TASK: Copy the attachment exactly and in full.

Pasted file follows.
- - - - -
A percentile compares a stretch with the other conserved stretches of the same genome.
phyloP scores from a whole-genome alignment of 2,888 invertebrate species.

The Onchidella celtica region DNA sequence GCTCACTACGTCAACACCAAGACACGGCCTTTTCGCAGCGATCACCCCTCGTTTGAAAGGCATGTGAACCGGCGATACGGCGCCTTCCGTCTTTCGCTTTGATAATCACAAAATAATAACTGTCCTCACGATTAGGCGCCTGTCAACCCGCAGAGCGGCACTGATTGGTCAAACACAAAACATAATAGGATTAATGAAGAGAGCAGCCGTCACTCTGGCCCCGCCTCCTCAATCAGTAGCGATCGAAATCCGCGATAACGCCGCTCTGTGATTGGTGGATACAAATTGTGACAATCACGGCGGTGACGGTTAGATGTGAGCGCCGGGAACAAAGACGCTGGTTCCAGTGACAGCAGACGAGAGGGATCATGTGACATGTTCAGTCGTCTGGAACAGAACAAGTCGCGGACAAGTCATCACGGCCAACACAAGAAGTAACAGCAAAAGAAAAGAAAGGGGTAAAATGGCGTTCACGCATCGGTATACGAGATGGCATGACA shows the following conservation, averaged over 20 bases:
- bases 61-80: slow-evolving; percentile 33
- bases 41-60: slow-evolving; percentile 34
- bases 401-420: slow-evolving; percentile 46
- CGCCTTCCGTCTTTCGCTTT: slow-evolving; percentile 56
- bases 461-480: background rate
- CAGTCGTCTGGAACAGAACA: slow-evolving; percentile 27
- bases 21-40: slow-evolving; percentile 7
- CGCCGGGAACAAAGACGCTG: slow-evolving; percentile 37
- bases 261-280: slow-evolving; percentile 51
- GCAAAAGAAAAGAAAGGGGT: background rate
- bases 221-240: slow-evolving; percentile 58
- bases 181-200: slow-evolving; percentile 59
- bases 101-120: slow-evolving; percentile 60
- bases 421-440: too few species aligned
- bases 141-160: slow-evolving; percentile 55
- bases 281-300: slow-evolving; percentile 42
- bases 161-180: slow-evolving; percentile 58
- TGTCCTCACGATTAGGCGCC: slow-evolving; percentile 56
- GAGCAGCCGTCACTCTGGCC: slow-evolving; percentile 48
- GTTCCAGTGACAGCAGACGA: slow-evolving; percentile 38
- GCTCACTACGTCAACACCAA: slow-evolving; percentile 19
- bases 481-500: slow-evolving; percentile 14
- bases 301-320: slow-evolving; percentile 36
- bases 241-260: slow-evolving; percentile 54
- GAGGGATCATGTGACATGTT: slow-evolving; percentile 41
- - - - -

A percentile compares a stretch with the other conserved stretches of the same genome.
phyloP scores from a whole-genome alignment of 2,888 invertebrate species.

The Onchidella celtica region DNA sequence GCTCACTACGTCAACACCAAGACACGGCCTTTTCGCAGCGATCACCCCTCGTTTGAAAGGCATGTGAACCGGCGATACGGCGCCTTCCGTCTTTCGCTTTGATAATCACAAAATAATAACTGTCCTCACGATTAGGCGCCTGTCAACCCGCAGAGCGGCACTGATTGGTCAAACACAAAACATAATAGGATTAATGAAGAGAGCAGCCGTCACTCTGGCCCCGCCTCCTCAATCAGTAGCGATCGAAATCCGCGATAACGCCGCTCTGTGATTGGTGGATACAAATTGTGACAATCACGGCGGTGACGGTTAGATGTGAGCGCCGGGAACAAAGACGCTGGTTCCAGTGACAGCAGACGAGAGGGATCATGTGACATGTTCAGTCGTCTGGAACAGAACAAGTCGCGGACAAGTCATCACGGCCAACACAAGAAGTAACAGCAAAAGAAAAGAAAGGGGTAAAATGGCGTTCACGCATCGGTATACGAGATGGCATGACA shows the following conservation, averaged over 20 bases:
- bases 61-80: slow-evolving; percentile 33
- bases 41-60: slow-evolving; percentile 34
- bases 401-420: slow-evolving; percentile 46
- CGCCTTCCGTCTTTCGCTTT: slow-evolving; percentile 56
- bases 461-480: background rate
- CAGTCGTCTGGAACAGAACA: slow-evolving; percentile 27
- bases 21-40: slow-evolving; percentile 7
- CGCCGGGAACAAAGACGCTG: slow-evolving; percentile 37
- bases 261-280: slow-evolving; percentile 51
- GCAAAAGAAAAGAAAGGGGT: background rate
- bases 221-240: slow-evolving; percentile 58
- bases 181-200: slow-evolving; percentile 59
- bases 101-120: slow-evolving; percentile 60
- bases 421-440: too few species aligned
- bases 141-160: slow-evolving; percentile 55
- bases 281-300: slow-evolving; percentile 42
- bases 161-180: slow-evolving; percentile 58
- TGTCCTCACGATTAGGCGCC: slow-evolving; percentile 56
- GAGCAGCCGTCACTCTGGCC: slow-evolving; percentile 48
- GTTCCAGTGACAGCAGACGA: slow-evolving; percentile 38
- GCTCACTACGTCAACACCAA: slow-evolving; percentile 19
- bases 481-500: slow-evolving; percentile 14
- bases 301-320: slow-evolving; percentile 36
- bases 241-260: slow-evolving; percentile 54
- GAGGGATCATGTGACATGTT: slow-evolving; percentile 41